Some of the top auto insurers in the nation are reducing rates in Virginia.
The reasons range from high gas prices to more sophisticated technology with which companies can calculate the risks of insuring particular drivers. The effect of tougher drunken driving laws are also driving down rates, analysts said, and safer cars are limiting the human toll of accidents.
Higher gas costs have some drivers scaling back their trips, reducing the likelihood of wrecks and claims, said Etti Baranoff, an associate professor of insurance and finance at Virginia Commonwealth University in Richmond.
But companies are also better able to figure out who deserves a lower rate, said Robert Hartwig, chief economist for the industry-sponsored Insurance Information Institute. They’re using technology to take a look at things like age and model of the car driven, where the driver lives and whether they own a home.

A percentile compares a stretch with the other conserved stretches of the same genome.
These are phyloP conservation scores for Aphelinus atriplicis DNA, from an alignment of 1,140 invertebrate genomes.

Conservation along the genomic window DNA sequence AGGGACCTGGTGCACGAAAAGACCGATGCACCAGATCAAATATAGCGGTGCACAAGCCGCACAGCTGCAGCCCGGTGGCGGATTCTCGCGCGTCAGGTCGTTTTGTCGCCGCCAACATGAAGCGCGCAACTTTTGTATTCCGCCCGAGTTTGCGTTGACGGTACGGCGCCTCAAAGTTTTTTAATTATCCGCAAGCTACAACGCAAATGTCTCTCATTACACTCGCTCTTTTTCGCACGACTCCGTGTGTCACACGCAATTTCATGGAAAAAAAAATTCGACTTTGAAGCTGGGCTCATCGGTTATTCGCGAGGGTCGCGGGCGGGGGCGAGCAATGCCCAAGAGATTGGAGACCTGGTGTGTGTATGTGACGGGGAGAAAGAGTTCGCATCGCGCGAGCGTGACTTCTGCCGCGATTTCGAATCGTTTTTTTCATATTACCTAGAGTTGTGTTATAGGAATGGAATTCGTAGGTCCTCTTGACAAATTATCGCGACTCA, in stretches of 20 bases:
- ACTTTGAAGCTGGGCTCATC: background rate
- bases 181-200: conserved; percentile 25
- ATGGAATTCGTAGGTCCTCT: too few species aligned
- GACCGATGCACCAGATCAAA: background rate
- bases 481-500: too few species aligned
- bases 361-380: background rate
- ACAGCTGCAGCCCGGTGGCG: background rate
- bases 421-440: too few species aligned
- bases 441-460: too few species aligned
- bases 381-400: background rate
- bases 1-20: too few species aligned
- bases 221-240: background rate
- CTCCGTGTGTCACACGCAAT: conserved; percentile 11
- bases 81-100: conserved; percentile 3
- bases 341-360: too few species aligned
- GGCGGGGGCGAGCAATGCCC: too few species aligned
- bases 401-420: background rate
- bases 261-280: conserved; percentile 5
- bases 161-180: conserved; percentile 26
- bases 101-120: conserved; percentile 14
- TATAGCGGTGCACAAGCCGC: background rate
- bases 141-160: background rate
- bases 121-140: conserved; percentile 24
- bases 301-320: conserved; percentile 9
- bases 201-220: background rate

Such technology is becoming vital in the industry, according to a report last month on the outlook for auto insurers by analysts at the brokerage and investment banking firm Stifel Nicolaus & Co.
Hartford Financial Services Group has devised a mix of auto-insurance packages for drivers with different needs.
Hartford used the more complex technology and is winning business from competitors while holding on to its existing customers, said Mitch Jawitz, vice president of product management in Hartford’s personal lines of insurance.
Whatever the reason, many motorists are paying less to insure their vehicle.
Last week, for instance, State Farm reduced its auto rates in Virginia by an average of 5 percent. State Farm is the largest insurer of personal automobiles in the country.
USAA, which insures 78,000 in Hampton Roads, will reduce rates for as much as 90 percent of customers who come up for renewal, according to a spokeswoman.
Virginia’s lowering rates represent a nationwide trend, as auto insurers cut rates to combat steady declines in the frequency and severity of claims filed by policyholders.